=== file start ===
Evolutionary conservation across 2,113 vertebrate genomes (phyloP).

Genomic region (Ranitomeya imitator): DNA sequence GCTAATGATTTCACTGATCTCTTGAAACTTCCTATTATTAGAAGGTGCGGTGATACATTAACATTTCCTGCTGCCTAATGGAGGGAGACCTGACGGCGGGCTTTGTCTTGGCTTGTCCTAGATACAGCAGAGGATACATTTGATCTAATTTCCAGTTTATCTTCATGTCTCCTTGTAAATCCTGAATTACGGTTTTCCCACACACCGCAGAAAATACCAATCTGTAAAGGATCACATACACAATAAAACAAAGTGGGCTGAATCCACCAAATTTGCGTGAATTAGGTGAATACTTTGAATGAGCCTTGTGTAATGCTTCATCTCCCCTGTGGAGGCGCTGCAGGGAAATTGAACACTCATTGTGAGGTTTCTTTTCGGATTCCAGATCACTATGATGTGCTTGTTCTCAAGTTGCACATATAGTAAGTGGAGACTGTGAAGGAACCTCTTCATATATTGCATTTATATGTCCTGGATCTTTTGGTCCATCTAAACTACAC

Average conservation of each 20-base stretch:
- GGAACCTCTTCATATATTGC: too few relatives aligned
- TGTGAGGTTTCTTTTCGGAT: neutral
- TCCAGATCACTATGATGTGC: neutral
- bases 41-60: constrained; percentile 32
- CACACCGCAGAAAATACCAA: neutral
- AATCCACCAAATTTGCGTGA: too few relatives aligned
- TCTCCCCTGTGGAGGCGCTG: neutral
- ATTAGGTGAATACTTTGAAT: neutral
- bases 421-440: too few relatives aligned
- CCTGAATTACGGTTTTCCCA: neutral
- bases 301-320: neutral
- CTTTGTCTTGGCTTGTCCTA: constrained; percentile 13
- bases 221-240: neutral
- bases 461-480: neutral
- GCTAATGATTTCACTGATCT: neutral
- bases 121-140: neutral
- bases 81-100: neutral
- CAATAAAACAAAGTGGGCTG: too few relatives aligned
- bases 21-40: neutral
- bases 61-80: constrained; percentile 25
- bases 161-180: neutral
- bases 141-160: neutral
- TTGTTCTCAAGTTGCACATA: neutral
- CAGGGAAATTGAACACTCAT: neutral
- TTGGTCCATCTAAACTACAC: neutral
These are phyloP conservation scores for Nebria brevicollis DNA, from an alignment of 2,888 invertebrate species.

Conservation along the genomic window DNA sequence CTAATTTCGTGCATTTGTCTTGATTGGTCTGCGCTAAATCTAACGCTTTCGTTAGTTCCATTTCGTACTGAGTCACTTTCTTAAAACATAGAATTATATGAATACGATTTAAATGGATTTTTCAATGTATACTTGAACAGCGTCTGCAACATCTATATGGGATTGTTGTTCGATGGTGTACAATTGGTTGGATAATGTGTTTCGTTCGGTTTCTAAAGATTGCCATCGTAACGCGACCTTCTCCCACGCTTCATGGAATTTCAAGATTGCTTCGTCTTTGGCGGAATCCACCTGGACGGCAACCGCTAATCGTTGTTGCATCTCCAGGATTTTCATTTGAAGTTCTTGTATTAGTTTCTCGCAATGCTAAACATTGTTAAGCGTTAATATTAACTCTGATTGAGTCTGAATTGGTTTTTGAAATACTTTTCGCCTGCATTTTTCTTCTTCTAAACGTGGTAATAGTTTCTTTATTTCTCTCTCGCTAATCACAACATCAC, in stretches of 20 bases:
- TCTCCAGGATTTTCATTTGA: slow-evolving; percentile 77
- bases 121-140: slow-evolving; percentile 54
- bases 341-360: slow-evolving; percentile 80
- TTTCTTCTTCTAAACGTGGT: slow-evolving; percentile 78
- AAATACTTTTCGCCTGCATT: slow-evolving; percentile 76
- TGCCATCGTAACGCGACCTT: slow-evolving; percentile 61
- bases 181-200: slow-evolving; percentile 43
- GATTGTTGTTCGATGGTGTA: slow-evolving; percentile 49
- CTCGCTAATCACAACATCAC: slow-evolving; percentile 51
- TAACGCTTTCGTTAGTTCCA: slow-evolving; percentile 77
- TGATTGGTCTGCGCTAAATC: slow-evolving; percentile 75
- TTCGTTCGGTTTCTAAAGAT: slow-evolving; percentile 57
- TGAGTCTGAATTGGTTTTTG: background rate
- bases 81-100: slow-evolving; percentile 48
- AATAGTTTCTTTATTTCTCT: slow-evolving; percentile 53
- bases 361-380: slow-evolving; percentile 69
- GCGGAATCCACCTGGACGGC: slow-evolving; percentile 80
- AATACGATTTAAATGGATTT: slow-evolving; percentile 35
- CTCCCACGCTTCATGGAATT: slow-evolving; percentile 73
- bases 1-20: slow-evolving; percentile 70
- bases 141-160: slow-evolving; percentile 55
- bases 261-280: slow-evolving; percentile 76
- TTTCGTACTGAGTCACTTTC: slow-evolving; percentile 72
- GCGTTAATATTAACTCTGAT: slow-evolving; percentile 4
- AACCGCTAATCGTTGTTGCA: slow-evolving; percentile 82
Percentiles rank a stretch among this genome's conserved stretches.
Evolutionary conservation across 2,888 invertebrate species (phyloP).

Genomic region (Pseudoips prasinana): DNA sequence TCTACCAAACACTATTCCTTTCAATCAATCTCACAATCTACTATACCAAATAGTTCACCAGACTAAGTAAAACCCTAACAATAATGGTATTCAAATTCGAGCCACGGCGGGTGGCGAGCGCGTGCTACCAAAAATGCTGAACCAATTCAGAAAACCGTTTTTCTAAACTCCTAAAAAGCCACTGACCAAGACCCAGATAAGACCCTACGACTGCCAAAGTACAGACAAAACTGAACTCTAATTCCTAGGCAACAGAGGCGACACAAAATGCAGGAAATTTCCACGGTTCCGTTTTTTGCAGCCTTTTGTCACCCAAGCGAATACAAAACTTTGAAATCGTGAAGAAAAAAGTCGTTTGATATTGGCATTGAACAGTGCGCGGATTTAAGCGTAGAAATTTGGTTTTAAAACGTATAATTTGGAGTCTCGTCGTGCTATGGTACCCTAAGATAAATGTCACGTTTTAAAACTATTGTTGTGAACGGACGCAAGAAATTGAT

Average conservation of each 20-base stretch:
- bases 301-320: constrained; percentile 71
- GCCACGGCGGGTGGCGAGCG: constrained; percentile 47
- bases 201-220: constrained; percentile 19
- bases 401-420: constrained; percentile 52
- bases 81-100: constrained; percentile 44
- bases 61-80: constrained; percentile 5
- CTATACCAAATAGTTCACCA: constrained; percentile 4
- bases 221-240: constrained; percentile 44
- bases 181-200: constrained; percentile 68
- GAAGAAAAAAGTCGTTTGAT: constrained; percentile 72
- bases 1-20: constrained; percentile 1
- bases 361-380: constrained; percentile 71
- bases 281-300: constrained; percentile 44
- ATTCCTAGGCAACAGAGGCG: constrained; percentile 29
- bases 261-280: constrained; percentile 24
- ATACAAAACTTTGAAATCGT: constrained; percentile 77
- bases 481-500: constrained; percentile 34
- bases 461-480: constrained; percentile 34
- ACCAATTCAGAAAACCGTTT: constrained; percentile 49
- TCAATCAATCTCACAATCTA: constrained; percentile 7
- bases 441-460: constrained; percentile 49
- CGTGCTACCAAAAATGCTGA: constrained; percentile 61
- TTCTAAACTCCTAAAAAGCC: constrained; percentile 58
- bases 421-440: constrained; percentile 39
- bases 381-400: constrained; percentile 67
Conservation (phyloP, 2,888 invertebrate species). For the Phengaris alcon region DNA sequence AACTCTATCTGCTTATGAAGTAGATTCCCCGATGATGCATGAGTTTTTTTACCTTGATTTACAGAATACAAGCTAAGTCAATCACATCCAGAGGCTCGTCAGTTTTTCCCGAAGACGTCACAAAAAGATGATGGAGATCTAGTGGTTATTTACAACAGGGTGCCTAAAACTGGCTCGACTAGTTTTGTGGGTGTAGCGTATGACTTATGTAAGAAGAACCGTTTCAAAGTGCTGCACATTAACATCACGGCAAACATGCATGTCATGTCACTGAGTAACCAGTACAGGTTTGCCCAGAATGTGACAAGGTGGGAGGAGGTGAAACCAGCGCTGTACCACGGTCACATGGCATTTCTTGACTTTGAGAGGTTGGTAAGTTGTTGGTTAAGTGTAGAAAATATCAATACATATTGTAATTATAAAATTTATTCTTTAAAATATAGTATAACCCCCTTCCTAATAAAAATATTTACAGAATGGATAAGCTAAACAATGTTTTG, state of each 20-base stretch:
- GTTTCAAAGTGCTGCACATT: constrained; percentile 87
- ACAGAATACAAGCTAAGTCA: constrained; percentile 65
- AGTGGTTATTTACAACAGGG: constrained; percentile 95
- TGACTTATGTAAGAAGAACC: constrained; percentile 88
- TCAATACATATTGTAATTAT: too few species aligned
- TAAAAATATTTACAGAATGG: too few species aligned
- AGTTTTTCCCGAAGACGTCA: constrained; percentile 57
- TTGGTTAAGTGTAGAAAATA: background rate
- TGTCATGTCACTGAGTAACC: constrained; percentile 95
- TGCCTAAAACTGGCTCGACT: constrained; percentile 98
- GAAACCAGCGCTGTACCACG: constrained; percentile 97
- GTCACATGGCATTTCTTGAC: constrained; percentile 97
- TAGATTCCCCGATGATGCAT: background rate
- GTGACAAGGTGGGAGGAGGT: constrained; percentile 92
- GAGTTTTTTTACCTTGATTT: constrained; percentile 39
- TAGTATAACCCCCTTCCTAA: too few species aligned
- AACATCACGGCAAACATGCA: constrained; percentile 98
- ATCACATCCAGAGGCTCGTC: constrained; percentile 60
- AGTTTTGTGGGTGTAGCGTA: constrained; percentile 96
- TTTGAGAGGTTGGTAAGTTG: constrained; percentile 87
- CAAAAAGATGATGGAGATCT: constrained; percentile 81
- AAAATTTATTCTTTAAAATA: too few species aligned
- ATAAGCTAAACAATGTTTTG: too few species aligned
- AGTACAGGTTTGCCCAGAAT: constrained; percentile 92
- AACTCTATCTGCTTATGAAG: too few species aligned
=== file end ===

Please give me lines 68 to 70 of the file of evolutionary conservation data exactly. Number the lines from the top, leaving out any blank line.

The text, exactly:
- bases 181-200: constrained; percentile 68
- GAAGAAAAAAGTCGTTTGAT: constrained; percentile 72
- bases 1-20: constrained; percentile 1